Drunken driving and speeding cause hundreds of deaths and thousands of injuries every year in the region, and prevention efforts need to be strengthened.
By Drazen Remikovic for Southeast European Times in Podgorica -- 24/10/12
An accident in Tuzla in mid-October highlighted measures to ensure safe-driving practices. [Drazen Remikovic/SETimes]
Traffic police throughout the region have tightened the enforcement of traffic laws, but accidents continue to claim lives, prompting governments and civil society to take further action.
Four died in a traffic accident in Tuzla, Bosnia and Herzegovina (BiH) last week, just days after a similar accident in Podgorica, Montenegro, claimed the lives of four victims in their 20s on October 9th.
Montenegrin police said that driving under the influence of alcohol is the most common cause of accidents.
"Every month, we arrest over 300 people for drunk driving in Podgorica. We take them in police custody until they get sober, usually within eight hours," Ilija Janjusevic, chief of the Podgorica traffic police, told SETimes.
Janjusevic said police also confiscate 800 driving licenses monthly and will sanction speeding with fines of up to 2,000 euros under a new traffic law which will come in force in January.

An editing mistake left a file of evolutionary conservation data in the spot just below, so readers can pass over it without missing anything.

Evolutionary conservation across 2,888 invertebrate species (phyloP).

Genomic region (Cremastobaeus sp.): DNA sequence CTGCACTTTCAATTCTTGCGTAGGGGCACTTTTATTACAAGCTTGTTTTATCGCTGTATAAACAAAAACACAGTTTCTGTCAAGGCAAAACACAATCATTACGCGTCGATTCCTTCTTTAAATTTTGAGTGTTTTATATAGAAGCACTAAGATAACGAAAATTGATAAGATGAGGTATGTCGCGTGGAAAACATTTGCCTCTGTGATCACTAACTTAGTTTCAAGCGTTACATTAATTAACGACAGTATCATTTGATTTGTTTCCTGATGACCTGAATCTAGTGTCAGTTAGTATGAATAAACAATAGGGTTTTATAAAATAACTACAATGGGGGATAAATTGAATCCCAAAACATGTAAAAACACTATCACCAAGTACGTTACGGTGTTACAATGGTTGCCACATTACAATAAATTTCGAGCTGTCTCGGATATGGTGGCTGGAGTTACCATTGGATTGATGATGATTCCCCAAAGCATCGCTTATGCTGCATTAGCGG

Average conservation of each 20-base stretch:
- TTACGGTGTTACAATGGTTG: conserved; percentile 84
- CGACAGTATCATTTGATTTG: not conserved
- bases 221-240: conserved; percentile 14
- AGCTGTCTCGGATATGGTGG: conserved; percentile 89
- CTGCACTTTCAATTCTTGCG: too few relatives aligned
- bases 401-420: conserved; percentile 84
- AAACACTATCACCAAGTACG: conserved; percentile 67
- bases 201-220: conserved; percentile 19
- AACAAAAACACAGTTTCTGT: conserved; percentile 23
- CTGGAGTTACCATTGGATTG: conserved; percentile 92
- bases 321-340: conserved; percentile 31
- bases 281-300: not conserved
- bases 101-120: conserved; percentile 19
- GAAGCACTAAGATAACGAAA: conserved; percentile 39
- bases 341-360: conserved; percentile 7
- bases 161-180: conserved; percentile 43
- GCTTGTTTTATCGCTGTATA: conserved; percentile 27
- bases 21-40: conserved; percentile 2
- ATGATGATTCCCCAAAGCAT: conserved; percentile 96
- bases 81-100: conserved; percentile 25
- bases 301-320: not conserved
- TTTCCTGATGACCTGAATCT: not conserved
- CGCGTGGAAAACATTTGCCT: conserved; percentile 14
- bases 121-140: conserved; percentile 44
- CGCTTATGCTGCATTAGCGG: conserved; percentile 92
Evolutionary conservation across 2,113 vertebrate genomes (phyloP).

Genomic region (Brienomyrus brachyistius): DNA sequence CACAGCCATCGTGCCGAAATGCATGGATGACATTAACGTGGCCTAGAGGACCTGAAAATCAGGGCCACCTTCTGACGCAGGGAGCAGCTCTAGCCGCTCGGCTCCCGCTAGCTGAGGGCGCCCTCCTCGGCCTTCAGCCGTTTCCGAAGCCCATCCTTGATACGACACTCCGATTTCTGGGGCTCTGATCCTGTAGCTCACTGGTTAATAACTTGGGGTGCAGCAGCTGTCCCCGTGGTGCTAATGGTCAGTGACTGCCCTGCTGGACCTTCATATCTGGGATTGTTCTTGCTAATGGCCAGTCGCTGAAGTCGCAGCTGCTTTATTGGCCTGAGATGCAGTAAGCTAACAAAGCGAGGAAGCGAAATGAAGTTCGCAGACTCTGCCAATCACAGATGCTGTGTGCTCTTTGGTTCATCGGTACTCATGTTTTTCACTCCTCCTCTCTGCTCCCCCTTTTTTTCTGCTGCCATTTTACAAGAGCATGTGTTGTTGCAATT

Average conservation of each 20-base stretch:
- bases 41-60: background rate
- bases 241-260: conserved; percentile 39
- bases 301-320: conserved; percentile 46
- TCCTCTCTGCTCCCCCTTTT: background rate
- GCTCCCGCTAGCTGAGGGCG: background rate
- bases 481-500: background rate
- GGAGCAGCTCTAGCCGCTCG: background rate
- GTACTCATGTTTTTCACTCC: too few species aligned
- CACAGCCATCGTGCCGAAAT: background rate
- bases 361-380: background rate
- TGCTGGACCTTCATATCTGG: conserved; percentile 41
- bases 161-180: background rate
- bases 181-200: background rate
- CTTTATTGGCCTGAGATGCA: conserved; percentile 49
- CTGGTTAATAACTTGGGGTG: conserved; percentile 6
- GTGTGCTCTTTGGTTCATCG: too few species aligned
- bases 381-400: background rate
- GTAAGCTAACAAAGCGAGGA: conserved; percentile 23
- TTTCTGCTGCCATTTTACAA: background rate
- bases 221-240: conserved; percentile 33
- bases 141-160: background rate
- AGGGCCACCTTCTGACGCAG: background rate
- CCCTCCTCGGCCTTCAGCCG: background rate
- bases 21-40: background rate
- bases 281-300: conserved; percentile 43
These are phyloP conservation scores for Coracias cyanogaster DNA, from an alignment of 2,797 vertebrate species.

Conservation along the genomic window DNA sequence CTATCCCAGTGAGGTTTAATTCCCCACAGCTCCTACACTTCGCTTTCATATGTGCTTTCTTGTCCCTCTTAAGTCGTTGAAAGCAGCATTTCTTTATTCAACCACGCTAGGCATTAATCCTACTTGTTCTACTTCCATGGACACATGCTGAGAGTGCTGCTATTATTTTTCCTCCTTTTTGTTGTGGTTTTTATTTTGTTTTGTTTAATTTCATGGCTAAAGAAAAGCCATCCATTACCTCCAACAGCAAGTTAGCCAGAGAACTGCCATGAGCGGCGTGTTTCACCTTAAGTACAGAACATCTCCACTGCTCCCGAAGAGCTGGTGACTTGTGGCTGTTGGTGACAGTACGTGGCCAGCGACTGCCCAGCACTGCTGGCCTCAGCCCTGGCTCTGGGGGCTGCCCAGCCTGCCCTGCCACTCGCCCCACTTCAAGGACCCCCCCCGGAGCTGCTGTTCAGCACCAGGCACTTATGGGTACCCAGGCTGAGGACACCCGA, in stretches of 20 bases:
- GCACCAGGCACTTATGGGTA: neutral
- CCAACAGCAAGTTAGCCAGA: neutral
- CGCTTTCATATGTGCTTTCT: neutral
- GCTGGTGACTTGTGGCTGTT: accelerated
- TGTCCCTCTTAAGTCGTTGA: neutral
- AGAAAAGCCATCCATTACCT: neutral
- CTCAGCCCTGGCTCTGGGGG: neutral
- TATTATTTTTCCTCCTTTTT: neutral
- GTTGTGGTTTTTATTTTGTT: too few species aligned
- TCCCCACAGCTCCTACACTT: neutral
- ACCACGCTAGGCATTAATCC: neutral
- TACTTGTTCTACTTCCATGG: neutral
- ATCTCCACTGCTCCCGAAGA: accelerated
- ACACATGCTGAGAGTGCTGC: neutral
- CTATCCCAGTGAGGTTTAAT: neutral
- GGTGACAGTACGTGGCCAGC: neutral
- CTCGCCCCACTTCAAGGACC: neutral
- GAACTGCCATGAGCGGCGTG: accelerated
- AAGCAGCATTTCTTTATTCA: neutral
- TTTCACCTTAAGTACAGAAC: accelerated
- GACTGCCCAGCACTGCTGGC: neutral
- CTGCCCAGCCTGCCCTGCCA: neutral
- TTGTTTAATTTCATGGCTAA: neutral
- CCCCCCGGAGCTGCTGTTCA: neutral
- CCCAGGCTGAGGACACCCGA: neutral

Fifty-eight people died in car accidents in Montenegro, and 2,075 were severely injured in 2011. In BiH, 375 people died and 10,000 were severely injured, while the number of people killed in car accidents in Croatia was even higher -- 415.
"Most young people drive like crazy, especially when returning home from late night entertainment in downtown. They get drunk and then drive," according to Enver Neimani, 34, a taxi driver in Podgorica.
Neimani said it is particularly dangerous when intoxicated youths race one another. He is spreading the message among young customers to use taxis and even offers free rides home.
"I have personally driven hundreds of drunken young men to their homes and did not charge for the ride," Neimani added.
According to data from Serbian police, 442 persons lost their lives this year, while about 12,000 were seriously injured.
"The main problem ... are drivers' attitudes in this matter and their belief that drunk driving is not dangerous," Damir Okanovic, president of Serbia's Committee for Traffic Safety, an NGO which deals with safety on the roads, told SETimes.
"Control by the police is the last measure providing security and we can not call it prevention. Prevention includes education about traffic. A traffic safety system that depends only on the police check is not really a system, but controlled chaos," Okanovic added.
For this reason accidents continue to happen daily even though police do their job and have tightened sanctions, according to Drazen Blazic, president of the Anita Fetic Foundation, an NGO named after a girl who died in 2009 in a car accident that focuses on traffic safety in Podgorica.
To address the problem, the foundation has undertaken a campaign of putting up huge "Slow Down -- so you can be next to me again" signs at critical traffic junctures.
"We wanted to put such emotional messages to attract drivers' attention to be careful. It is producing results but unfortunately, people are still getting killed," Blazic told SETimes.
"While the police does what it can, everyone must be involved in accident prevention -- education [institutions], transportation schools, parents," Janjusevic said.